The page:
Cu, Fe, and Zn isotope ratios in murine Alzheimer's disease models suggest specific signatures of amyloidogenesis and tauopathyAlzheimer’s disease (AD) is characterized by accumulation of tau and amyloid-beta in the brain, and recent evidence suggests a correlation between associated protein aggregates and trace elements, such as copper, iron, and zinc. In AD, a distorted brain redox homeostasis and complexation by amyloid-beta and hyperphosphorylated tau may alter the isotopic composition of essential mineral elements. Therefore, high-precision isotopic analysis may reveal changes in the homeostasis of these elements. We used inductively coupled plasma–mass spectrometry (ICP-MS)-based techniques to determine the total Cu, Fe, and Zn contents in the brain, as well as their isotopic compositions in both mouse brain and serum.
The orphan receptor GPR139 signals via Gq/11 to oppose opioid effectsThe interplay between G protein–coupled receptors (GPCRs) is critical for controlling neuronal activity that shapes neuromodulatory outcomes. Recent evidence indicates that the orphan receptor GPR139 influences opioid modulation of key brain circuits by opposing the actions of the µ-opioid receptor (MOR). However, the function of GPR139 and its signaling mechanisms are poorly understood. In this study, we report that GPR139 activates multiple heterotrimeric G proteins, including members of the Gq/11 and Gi/o families.
Brain manganese and the balance between essential roles and neurotoxicityManganese (Mn) is an essential micronutrient required for the normal development of many organs, including the brain. Although its roles as a cofactor in several enzymes and in maintaining optimal physiology are well-known, the overall biological functions of Mn are rather poorly understood. Alterations in body Mn status are associated with altered neuronal physiology and cognition in humans, and either overexposure or (more rarely) insufficiency can cause neurological dysfunction. The resultant balancing act can be viewed as a hormetic U-shaped relationship for biological Mn status and optimal brain health, with changes in the brain leading to physiological effects throughout the body and vice versa.
Neuronal ER–plasma membrane junctions organized by Kv2–VAP pairing recruit Nir proteins and affect phosphoinositide homeostasisThe association of plasma membrane (PM)-localized voltage-gated potassium (Kv2) channels with endoplasmic reticulum (ER)-localized vesicle-associated membrane protein-associated proteins VAPA and VAPB defines ER–PM junctions in mammalian brain neurons. Here, we used proteomics to identify proteins associated with Kv2/VAP-containing ER–PM junctions. We found that the VAP-interacting membrane-associated phosphatidylinositol (PtdIns) transfer proteins PYK2 N-terminal domain-interacting receptor 2 (Nir2) and Nir3 specifically associate with Kv2.1 complexes.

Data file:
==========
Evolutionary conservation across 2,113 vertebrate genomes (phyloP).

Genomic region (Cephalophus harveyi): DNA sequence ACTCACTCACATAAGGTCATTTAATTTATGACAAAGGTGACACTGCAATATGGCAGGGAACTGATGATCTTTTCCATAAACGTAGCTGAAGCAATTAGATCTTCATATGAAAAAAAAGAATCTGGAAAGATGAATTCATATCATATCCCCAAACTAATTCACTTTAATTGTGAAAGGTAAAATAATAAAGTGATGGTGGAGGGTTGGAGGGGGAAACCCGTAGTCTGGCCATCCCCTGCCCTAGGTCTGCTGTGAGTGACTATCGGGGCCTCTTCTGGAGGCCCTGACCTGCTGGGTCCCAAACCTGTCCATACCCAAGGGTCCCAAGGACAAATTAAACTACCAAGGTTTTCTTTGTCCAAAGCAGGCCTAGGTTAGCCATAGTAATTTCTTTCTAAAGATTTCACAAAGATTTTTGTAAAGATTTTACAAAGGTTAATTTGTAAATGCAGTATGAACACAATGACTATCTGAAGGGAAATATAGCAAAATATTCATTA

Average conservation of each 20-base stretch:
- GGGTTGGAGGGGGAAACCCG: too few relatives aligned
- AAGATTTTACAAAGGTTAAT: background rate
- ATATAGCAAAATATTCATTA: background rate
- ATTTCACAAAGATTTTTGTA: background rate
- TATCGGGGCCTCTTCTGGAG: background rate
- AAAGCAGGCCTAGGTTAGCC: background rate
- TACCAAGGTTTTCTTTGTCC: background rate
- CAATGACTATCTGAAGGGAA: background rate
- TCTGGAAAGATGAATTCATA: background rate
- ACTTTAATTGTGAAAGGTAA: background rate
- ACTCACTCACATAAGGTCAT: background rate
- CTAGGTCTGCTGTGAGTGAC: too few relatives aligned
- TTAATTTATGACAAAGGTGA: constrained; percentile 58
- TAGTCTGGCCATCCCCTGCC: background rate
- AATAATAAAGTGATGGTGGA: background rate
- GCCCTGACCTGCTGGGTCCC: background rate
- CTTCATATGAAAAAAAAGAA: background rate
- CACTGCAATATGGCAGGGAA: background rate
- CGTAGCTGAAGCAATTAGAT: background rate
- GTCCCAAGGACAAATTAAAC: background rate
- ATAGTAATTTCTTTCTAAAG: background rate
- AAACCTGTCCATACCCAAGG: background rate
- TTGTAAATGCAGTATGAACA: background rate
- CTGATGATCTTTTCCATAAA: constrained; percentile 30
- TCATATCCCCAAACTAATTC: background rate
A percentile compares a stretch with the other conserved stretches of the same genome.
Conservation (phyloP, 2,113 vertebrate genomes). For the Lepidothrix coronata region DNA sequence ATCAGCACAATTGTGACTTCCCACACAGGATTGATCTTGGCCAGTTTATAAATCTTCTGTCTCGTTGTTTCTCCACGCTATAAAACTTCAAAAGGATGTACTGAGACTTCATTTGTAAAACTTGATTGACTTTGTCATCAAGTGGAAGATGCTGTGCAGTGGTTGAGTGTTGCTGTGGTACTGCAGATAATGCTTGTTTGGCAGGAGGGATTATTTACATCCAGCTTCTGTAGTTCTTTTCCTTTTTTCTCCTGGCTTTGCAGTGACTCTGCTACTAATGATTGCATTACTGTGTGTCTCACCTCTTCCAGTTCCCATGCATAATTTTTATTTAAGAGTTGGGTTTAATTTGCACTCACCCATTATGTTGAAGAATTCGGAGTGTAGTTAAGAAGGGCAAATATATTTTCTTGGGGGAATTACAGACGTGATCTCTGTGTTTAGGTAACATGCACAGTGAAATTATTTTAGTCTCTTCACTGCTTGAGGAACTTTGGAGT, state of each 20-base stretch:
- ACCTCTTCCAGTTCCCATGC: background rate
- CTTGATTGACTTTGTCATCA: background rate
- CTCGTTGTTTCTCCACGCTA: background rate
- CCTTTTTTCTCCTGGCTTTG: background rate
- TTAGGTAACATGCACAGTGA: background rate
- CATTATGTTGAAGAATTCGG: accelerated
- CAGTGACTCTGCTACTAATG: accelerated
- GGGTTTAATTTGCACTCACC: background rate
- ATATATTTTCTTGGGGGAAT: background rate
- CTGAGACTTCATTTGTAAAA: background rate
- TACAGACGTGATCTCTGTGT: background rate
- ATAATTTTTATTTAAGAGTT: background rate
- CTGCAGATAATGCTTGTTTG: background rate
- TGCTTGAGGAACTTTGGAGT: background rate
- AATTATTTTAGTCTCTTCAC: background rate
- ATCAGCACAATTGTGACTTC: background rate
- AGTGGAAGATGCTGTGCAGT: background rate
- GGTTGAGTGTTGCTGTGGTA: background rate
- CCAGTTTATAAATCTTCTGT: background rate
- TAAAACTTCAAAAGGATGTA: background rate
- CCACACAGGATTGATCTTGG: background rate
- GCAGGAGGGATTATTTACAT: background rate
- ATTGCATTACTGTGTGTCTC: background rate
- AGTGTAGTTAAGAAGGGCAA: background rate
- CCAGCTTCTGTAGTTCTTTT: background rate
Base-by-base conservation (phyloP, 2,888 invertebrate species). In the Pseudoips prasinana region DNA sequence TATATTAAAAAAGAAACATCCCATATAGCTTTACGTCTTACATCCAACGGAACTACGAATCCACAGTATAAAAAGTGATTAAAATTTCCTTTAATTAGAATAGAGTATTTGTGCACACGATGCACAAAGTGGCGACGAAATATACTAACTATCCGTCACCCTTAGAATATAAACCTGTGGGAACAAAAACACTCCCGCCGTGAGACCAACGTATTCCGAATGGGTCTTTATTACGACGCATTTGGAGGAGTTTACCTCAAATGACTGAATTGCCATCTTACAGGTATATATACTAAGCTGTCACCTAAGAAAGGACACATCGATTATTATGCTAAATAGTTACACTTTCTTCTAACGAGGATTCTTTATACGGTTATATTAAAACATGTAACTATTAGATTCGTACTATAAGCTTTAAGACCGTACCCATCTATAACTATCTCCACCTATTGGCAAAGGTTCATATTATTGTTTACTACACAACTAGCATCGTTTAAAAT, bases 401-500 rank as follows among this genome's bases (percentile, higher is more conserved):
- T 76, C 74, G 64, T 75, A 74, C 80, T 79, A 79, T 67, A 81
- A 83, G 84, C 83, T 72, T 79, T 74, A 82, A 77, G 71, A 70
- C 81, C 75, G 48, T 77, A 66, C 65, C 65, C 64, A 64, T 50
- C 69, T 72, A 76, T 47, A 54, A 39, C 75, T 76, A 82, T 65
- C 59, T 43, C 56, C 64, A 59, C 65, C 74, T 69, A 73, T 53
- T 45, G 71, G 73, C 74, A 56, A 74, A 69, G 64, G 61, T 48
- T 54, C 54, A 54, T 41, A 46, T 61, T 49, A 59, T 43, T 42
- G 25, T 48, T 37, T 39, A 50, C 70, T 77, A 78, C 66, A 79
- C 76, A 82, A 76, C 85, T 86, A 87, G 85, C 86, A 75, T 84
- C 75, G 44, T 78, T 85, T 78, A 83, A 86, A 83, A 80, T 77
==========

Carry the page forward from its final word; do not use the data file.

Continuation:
The spatiotemporal expression pattern of microRNAs in the developing mouse nervous systemMicroRNAs (miRNAs) control various biological processes by inducing translational repression and transcript degradation of the target genes. In mammalian development, knowledge of the timing and expression pattern of each miRNA is important to determine and predict its function in vivo. So far, no systematic analyses of the spatiotemporal expression pattern of miRNAs during mammalian neurodevelopment have been performed. Here, we isolated total RNAs from the embryonic dorsal forebrain of mice at different developmental stages and subjected these RNAs to microarray analyses.
The regulation of glycogenolysis in the brainThe key regulatory enzymes of glycogenolysis are phosphorylase kinase, a hetero-oligomer with four different types of subunits, and glycogen phosphorylase, a homodimer. Both enzymes are activated by phosphorylation and small ligands, and both enzymes have distinct isoforms that are predominantly expressed in muscle, liver, or brain; however, whole-transcriptome high-throughput sequencing analyses show that in brain both of these enzymes are likely composed of subunit isoforms representing all three tissues.
Astrocytic glycogen metabolism in the healthy and diseased brainThe brain contains a fairly low amount of glycogen, mostly located in astrocytes, a fact that has prompted the suggestion that glycogen does not have a significant physiological role in the brain. However, glycogen metabolism in astrocytes is essential for several key physiological processes and is adversely affected in disease. For instance, diminished ability to break down glycogen impinges on learning, and epilepsy, Alzheimer’s disease, and type 2 diabetes are all associated with abnormal astrocyte glycogen metabolism.
Isoform-independent and -dependent phosphorylation of microtubule-associated protein tau in mouse brain during postnatal developmentTau is a microtubule (MT)-associated protein that regulates MT dynamics in the axons of neurons. Tau binds to MTs via its C-terminal MT-binding repeats. There are two types of tau, those with three (3R) or four (4R) MT-binding repeats; 4R tau has a stronger MT-stabilizing activity than 3R tau. The MT-stabilizing activity of tau is regulated by phosphorylation. Interestingly, both the isoform and phosphorylation change at the time of neuronal circuit formation during postnatal development; highly phosphorylated 3R tau is replaced with 4R tau, which is less phosphorylated.
Heat-shock protein 90 (Hsp90) promotes opioid-induced anti-nociception by an ERK mitogen-activated protein kinase (MAPK) mechanism in mouse brainRecent advances in developing opioid treatments for pain with reduced side effects have focused on the signaling cascades of the μ-opioid receptor (MOR). However, few such signaling targets have been identified for exploitation. To address this need, we explored the role of heat-shock protein 90 (Hsp90) in opioid-induced MOR signaling and pain, which has only been studied in four previous articles. First, in four cell models of MOR signaling, we found that Hsp90 inhibition for 24 h with the inhibitor 17-N-allylamino-17-demethoxygeldanamycin (17-AAG) had different effects on protein expression and opioid signaling in each line, suggesting that cell models may not be reliable for predicting pharmacology with this protein.